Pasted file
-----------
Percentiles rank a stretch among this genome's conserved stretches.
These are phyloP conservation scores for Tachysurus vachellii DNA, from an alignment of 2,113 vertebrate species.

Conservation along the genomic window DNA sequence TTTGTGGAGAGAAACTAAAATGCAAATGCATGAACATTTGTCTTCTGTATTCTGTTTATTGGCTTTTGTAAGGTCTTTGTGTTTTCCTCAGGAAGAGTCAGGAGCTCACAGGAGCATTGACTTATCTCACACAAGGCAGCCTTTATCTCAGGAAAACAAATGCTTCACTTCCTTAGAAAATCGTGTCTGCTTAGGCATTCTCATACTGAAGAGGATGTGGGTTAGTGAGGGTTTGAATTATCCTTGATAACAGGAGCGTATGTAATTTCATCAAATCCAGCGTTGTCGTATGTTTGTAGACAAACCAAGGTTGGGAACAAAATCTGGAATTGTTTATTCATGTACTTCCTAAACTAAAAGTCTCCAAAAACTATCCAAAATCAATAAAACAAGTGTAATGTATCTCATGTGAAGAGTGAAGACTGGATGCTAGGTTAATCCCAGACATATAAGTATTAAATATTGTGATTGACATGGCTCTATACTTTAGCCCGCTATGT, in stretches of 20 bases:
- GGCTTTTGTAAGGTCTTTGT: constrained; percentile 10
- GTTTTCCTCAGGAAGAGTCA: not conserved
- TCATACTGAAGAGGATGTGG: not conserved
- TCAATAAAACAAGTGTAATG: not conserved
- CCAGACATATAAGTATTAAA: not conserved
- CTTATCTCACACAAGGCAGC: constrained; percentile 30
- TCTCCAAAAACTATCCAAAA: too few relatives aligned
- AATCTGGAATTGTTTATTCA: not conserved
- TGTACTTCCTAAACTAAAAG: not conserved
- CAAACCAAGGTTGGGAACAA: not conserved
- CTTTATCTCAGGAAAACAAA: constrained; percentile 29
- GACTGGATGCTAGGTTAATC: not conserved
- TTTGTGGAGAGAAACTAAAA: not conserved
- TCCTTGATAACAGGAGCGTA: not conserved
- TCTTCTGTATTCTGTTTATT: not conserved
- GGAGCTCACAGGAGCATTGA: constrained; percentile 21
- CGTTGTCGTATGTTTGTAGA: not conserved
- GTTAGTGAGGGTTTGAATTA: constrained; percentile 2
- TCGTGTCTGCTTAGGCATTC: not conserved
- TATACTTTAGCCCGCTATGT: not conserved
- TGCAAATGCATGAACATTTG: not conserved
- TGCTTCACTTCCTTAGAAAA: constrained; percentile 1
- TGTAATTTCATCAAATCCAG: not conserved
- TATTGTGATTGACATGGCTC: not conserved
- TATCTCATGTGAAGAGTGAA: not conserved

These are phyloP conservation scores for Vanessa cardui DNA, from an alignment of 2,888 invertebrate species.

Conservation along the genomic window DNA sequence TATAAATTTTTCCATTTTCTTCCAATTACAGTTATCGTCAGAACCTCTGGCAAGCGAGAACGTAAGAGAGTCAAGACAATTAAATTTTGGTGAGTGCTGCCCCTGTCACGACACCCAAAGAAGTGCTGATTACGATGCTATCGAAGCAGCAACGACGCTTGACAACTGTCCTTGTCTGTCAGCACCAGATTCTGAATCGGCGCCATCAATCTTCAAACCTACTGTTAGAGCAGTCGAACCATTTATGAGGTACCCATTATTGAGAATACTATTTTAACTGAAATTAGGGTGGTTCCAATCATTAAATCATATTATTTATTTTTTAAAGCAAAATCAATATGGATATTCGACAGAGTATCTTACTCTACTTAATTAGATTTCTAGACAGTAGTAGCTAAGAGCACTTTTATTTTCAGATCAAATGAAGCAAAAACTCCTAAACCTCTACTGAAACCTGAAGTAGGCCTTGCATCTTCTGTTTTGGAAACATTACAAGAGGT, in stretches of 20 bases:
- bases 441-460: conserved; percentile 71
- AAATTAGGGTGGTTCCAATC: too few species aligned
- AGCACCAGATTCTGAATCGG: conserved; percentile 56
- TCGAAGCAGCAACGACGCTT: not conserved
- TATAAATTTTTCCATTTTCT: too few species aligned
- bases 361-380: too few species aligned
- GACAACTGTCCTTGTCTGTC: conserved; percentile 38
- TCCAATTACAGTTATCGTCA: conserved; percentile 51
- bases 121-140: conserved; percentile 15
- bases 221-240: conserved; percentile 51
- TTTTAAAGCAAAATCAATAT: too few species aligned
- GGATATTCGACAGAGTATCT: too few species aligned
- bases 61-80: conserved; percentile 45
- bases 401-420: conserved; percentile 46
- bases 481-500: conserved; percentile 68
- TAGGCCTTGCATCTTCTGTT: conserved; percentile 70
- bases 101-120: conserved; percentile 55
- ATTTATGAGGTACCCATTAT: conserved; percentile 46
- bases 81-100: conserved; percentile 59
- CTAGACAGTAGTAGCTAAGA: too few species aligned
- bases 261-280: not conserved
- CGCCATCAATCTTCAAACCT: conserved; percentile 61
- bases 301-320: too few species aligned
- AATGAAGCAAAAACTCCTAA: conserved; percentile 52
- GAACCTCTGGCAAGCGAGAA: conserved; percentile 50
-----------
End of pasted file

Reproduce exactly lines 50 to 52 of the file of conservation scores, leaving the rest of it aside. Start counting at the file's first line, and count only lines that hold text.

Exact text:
- CTAGACAGTAGTAGCTAAGA: too few species aligned
- bases 261-280: not conserved
- CGCCATCAATCTTCAAACCT: conserved; percentile 61